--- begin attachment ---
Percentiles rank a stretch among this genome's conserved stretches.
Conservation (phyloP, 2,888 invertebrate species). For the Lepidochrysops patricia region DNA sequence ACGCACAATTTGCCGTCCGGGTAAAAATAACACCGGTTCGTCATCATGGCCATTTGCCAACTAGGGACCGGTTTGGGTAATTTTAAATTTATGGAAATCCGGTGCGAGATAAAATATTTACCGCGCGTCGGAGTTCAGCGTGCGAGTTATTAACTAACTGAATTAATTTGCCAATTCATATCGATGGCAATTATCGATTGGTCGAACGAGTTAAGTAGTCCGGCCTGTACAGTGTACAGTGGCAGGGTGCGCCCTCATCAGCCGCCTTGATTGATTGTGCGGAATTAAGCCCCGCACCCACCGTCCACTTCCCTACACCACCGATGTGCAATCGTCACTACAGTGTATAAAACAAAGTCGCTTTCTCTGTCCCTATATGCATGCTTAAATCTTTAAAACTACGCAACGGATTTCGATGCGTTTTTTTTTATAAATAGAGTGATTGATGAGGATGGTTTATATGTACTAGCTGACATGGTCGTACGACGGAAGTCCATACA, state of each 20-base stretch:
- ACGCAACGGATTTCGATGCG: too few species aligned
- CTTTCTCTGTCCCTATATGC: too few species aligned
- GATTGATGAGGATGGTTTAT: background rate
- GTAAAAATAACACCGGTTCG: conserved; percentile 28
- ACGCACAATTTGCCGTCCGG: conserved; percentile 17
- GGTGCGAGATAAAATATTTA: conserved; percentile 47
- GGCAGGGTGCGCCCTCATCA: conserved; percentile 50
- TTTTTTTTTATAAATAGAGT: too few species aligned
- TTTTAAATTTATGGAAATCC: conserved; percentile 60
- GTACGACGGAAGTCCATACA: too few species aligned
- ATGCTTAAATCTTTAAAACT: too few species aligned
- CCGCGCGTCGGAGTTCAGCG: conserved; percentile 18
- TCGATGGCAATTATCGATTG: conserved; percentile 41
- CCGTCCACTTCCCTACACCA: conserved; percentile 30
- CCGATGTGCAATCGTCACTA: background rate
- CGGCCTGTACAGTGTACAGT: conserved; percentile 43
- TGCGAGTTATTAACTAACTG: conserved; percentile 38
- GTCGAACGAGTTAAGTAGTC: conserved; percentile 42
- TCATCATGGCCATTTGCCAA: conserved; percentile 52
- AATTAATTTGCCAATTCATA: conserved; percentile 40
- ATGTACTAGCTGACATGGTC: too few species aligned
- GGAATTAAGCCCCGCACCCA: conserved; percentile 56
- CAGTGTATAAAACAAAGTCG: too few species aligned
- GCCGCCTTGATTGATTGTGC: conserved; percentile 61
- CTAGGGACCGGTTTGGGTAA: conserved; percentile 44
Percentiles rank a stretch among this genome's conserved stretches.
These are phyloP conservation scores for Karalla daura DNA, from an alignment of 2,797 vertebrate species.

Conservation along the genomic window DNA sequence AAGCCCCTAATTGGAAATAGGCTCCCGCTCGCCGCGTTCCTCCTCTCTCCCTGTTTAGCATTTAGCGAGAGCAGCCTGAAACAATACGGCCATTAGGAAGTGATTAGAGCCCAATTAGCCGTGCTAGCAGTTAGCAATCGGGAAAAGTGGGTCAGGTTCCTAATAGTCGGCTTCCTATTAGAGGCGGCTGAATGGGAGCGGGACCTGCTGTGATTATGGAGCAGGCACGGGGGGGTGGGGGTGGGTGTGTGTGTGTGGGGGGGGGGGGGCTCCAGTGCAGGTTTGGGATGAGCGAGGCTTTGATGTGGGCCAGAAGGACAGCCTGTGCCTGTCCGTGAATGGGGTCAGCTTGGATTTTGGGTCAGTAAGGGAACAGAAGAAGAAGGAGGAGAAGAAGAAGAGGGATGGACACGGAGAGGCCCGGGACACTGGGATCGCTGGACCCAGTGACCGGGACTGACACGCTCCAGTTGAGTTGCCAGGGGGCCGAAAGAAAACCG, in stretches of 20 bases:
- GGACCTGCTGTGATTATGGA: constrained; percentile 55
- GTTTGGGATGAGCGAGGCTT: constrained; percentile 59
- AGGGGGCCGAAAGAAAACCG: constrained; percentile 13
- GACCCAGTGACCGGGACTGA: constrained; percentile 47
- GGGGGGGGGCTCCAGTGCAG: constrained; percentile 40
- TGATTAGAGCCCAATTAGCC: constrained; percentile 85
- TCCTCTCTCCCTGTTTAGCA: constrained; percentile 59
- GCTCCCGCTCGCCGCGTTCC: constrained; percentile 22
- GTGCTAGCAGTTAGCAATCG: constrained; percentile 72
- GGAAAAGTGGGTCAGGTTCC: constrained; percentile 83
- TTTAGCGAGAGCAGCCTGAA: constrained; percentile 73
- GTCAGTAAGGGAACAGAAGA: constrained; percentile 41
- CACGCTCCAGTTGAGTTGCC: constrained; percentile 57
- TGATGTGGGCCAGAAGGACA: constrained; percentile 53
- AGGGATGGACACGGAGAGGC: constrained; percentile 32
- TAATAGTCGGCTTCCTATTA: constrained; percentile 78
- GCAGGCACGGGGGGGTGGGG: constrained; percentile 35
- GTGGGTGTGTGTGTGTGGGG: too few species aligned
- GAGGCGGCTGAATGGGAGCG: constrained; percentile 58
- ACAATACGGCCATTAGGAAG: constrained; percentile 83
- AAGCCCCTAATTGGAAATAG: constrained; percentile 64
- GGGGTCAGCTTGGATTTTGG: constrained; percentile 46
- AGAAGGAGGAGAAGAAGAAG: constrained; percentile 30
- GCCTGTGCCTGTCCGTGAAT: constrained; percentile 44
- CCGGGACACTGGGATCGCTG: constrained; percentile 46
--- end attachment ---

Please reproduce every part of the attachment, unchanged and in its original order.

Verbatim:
Percentiles rank a stretch among this genome's conserved stretches.
Conservation (phyloP, 2,888 invertebrate species). For the Lepidochrysops patricia region DNA sequence ACGCACAATTTGCCGTCCGGGTAAAAATAACACCGGTTCGTCATCATGGCCATTTGCCAACTAGGGACCGGTTTGGGTAATTTTAAATTTATGGAAATCCGGTGCGAGATAAAATATTTACCGCGCGTCGGAGTTCAGCGTGCGAGTTATTAACTAACTGAATTAATTTGCCAATTCATATCGATGGCAATTATCGATTGGTCGAACGAGTTAAGTAGTCCGGCCTGTACAGTGTACAGTGGCAGGGTGCGCCCTCATCAGCCGCCTTGATTGATTGTGCGGAATTAAGCCCCGCACCCACCGTCCACTTCCCTACACCACCGATGTGCAATCGTCACTACAGTGTATAAAACAAAGTCGCTTTCTCTGTCCCTATATGCATGCTTAAATCTTTAAAACTACGCAACGGATTTCGATGCGTTTTTTTTTATAAATAGAGTGATTGATGAGGATGGTTTATATGTACTAGCTGACATGGTCGTACGACGGAAGTCCATACA, state of each 20-base stretch:
- ACGCAACGGATTTCGATGCG: too few species aligned
- CTTTCTCTGTCCCTATATGC: too few species aligned
- GATTGATGAGGATGGTTTAT: background rate
- GTAAAAATAACACCGGTTCG: conserved; percentile 28
- ACGCACAATTTGCCGTCCGG: conserved; percentile 17
- GGTGCGAGATAAAATATTTA: conserved; percentile 47
- GGCAGGGTGCGCCCTCATCA: conserved; percentile 50
- TTTTTTTTTATAAATAGAGT: too few species aligned
- TTTTAAATTTATGGAAATCC: conserved; percentile 60
- GTACGACGGAAGTCCATACA: too few species aligned
- ATGCTTAAATCTTTAAAACT: too few species aligned
- CCGCGCGTCGGAGTTCAGCG: conserved; percentile 18
- TCGATGGCAATTATCGATTG: conserved; percentile 41
- CCGTCCACTTCCCTACACCA: conserved; percentile 30
- CCGATGTGCAATCGTCACTA: background rate
- CGGCCTGTACAGTGTACAGT: conserved; percentile 43
- TGCGAGTTATTAACTAACTG: conserved; percentile 38
- GTCGAACGAGTTAAGTAGTC: conserved; percentile 42
- TCATCATGGCCATTTGCCAA: conserved; percentile 52
- AATTAATTTGCCAATTCATA: conserved; percentile 40
- ATGTACTAGCTGACATGGTC: too few species aligned
- GGAATTAAGCCCCGCACCCA: conserved; percentile 56
- CAGTGTATAAAACAAAGTCG: too few species aligned
- GCCGCCTTGATTGATTGTGC: conserved; percentile 61
- CTAGGGACCGGTTTGGGTAA: conserved; percentile 44
Percentiles rank a stretch among this genome's conserved stretches.
These are phyloP conservation scores for Karalla daura DNA, from an alignment of 2,797 vertebrate species.

Conservation along the genomic window DNA sequence AAGCCCCTAATTGGAAATAGGCTCCCGCTCGCCGCGTTCCTCCTCTCTCCCTGTTTAGCATTTAGCGAGAGCAGCCTGAAACAATACGGCCATTAGGAAGTGATTAGAGCCCAATTAGCCGTGCTAGCAGTTAGCAATCGGGAAAAGTGGGTCAGGTTCCTAATAGTCGGCTTCCTATTAGAGGCGGCTGAATGGGAGCGGGACCTGCTGTGATTATGGAGCAGGCACGGGGGGGTGGGGGTGGGTGTGTGTGTGTGGGGGGGGGGGGGCTCCAGTGCAGGTTTGGGATGAGCGAGGCTTTGATGTGGGCCAGAAGGACAGCCTGTGCCTGTCCGTGAATGGGGTCAGCTTGGATTTTGGGTCAGTAAGGGAACAGAAGAAGAAGGAGGAGAAGAAGAAGAGGGATGGACACGGAGAGGCCCGGGACACTGGGATCGCTGGACCCAGTGACCGGGACTGACACGCTCCAGTTGAGTTGCCAGGGGGCCGAAAGAAAACCG, in stretches of 20 bases:
- GGACCTGCTGTGATTATGGA: constrained; percentile 55
- GTTTGGGATGAGCGAGGCTT: constrained; percentile 59
- AGGGGGCCGAAAGAAAACCG: constrained; percentile 13
- GACCCAGTGACCGGGACTGA: constrained; percentile 47
- GGGGGGGGGCTCCAGTGCAG: constrained; percentile 40
- TGATTAGAGCCCAATTAGCC: constrained; percentile 85
- TCCTCTCTCCCTGTTTAGCA: constrained; percentile 59
- GCTCCCGCTCGCCGCGTTCC: constrained; percentile 22
- GTGCTAGCAGTTAGCAATCG: constrained; percentile 72
- GGAAAAGTGGGTCAGGTTCC: constrained; percentile 83
- TTTAGCGAGAGCAGCCTGAA: constrained; percentile 73
- GTCAGTAAGGGAACAGAAGA: constrained; percentile 41
- CACGCTCCAGTTGAGTTGCC: constrained; percentile 57
- TGATGTGGGCCAGAAGGACA: constrained; percentile 53
- AGGGATGGACACGGAGAGGC: constrained; percentile 32
- TAATAGTCGGCTTCCTATTA: constrained; percentile 78
- GCAGGCACGGGGGGGTGGGG: constrained; percentile 35
- GTGGGTGTGTGTGTGTGGGG: too few species aligned
- GAGGCGGCTGAATGGGAGCG: constrained; percentile 58
- ACAATACGGCCATTAGGAAG: constrained; percentile 83
- AAGCCCCTAATTGGAAATAG: constrained; percentile 64
- GGGGTCAGCTTGGATTTTGG: constrained; percentile 46
- AGAAGGAGGAGAAGAAGAAG: constrained; percentile 30
- GCCTGTGCCTGTCCGTGAAT: constrained; percentile 44
- CCGGGACACTGGGATCGCTG: constrained; percentile 46